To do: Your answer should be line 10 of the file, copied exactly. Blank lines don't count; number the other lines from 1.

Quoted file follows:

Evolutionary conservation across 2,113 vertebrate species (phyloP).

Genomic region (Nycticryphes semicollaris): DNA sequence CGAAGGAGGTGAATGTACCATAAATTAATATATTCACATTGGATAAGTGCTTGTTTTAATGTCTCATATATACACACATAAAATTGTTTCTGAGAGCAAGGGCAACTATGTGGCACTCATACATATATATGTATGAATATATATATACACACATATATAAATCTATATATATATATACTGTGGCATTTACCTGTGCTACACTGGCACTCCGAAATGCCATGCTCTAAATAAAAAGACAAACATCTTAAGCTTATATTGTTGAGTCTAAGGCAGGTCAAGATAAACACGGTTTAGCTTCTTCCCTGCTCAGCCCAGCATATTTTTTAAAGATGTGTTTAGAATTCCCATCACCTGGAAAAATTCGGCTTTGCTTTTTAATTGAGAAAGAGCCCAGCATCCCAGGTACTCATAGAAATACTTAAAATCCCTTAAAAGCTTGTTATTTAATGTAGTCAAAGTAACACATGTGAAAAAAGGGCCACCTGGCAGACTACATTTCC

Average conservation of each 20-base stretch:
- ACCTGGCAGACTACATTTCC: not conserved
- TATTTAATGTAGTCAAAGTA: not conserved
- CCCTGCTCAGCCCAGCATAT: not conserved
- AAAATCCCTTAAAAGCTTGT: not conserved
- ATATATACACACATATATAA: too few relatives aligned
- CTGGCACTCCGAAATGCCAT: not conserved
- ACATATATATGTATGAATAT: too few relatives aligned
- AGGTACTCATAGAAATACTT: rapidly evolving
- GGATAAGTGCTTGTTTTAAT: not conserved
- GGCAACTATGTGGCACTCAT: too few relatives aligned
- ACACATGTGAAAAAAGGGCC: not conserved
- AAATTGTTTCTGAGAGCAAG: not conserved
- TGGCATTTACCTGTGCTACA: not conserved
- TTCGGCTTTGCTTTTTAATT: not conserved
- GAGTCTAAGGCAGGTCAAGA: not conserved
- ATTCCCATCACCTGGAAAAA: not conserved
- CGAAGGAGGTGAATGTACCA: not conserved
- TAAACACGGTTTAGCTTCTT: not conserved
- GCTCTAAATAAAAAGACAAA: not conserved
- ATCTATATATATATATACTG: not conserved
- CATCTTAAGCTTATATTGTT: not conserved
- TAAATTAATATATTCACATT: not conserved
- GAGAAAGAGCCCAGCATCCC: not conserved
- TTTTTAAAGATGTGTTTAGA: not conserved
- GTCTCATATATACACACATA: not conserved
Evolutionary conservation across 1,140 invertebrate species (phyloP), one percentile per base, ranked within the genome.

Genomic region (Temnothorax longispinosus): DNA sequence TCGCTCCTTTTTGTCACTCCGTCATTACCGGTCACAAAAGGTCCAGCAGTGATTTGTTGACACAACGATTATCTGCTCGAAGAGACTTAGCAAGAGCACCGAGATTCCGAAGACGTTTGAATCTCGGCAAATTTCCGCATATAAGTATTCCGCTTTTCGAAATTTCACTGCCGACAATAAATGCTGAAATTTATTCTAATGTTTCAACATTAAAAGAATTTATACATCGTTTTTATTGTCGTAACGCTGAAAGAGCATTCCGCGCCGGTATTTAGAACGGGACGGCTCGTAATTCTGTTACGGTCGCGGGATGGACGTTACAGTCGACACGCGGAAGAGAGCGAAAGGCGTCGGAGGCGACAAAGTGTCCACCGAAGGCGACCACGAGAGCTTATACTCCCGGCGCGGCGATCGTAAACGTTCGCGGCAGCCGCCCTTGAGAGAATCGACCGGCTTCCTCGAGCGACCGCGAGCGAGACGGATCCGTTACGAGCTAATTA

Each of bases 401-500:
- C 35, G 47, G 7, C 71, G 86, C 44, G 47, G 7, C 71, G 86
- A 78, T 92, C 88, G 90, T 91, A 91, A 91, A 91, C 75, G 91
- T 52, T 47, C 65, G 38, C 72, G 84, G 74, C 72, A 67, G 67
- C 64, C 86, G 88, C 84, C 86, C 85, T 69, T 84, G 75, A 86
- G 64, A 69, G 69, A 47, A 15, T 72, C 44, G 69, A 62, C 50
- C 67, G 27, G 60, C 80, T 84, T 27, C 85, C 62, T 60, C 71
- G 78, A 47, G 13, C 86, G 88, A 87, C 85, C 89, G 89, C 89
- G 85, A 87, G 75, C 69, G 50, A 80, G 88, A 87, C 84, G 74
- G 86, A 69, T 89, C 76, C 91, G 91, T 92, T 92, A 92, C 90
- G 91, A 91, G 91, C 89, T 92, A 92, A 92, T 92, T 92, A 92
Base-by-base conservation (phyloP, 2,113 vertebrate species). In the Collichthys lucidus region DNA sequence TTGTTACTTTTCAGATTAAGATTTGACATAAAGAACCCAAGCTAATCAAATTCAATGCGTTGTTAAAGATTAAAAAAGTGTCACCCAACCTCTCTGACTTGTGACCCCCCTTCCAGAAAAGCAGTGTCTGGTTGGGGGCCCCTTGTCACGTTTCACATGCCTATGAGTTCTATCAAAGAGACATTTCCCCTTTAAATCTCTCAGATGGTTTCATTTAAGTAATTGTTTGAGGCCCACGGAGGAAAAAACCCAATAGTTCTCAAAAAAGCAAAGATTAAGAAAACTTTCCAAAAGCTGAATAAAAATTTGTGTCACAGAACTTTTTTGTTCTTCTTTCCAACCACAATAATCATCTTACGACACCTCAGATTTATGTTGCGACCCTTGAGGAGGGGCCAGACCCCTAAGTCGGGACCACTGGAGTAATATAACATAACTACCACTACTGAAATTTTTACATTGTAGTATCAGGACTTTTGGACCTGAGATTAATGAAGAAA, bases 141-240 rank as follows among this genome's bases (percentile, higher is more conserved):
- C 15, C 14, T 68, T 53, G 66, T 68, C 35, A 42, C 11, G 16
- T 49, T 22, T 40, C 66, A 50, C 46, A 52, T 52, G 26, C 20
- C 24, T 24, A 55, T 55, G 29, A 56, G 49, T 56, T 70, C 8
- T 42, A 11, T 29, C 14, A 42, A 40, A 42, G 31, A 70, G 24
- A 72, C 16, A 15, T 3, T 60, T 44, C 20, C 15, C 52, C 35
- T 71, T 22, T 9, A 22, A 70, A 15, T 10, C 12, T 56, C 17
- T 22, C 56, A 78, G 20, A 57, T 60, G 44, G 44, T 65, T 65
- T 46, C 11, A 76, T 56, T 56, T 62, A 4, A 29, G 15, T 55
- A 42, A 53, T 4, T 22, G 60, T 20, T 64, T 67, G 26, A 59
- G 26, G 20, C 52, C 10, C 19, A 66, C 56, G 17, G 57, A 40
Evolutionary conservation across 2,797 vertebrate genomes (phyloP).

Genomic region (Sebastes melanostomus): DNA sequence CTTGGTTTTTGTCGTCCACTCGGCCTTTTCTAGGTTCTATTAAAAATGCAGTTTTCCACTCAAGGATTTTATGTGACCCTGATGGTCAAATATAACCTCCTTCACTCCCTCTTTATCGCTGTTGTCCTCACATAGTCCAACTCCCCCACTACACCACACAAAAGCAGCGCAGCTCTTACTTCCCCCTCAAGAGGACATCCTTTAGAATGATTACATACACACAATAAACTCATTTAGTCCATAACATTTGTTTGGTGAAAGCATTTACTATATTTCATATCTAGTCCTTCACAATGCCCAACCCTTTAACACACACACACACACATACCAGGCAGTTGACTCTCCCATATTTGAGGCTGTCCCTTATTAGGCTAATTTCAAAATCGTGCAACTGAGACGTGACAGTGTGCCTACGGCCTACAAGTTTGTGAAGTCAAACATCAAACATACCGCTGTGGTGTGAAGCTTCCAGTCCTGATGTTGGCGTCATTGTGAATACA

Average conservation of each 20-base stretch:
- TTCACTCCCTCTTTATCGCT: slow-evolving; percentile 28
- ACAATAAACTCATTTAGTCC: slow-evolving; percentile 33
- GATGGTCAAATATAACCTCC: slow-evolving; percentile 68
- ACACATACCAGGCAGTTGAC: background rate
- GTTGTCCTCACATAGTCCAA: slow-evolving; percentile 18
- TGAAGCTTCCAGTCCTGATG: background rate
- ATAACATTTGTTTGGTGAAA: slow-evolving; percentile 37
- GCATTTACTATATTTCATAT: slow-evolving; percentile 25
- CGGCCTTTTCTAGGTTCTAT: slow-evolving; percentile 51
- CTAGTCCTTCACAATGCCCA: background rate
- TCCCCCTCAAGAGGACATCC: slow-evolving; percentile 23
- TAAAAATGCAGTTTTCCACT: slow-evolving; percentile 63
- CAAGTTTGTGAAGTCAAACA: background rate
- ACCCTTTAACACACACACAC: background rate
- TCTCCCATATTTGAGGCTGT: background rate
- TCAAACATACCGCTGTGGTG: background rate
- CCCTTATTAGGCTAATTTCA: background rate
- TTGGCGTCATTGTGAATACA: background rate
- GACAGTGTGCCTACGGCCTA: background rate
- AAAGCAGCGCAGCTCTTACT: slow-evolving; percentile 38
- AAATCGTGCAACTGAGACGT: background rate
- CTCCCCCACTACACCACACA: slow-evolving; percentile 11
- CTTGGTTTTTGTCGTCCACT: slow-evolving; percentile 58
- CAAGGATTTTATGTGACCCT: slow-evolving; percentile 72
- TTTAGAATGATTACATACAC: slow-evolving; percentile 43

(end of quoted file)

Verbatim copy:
- ACATATATATGTATGAATAT: too few relatives aligned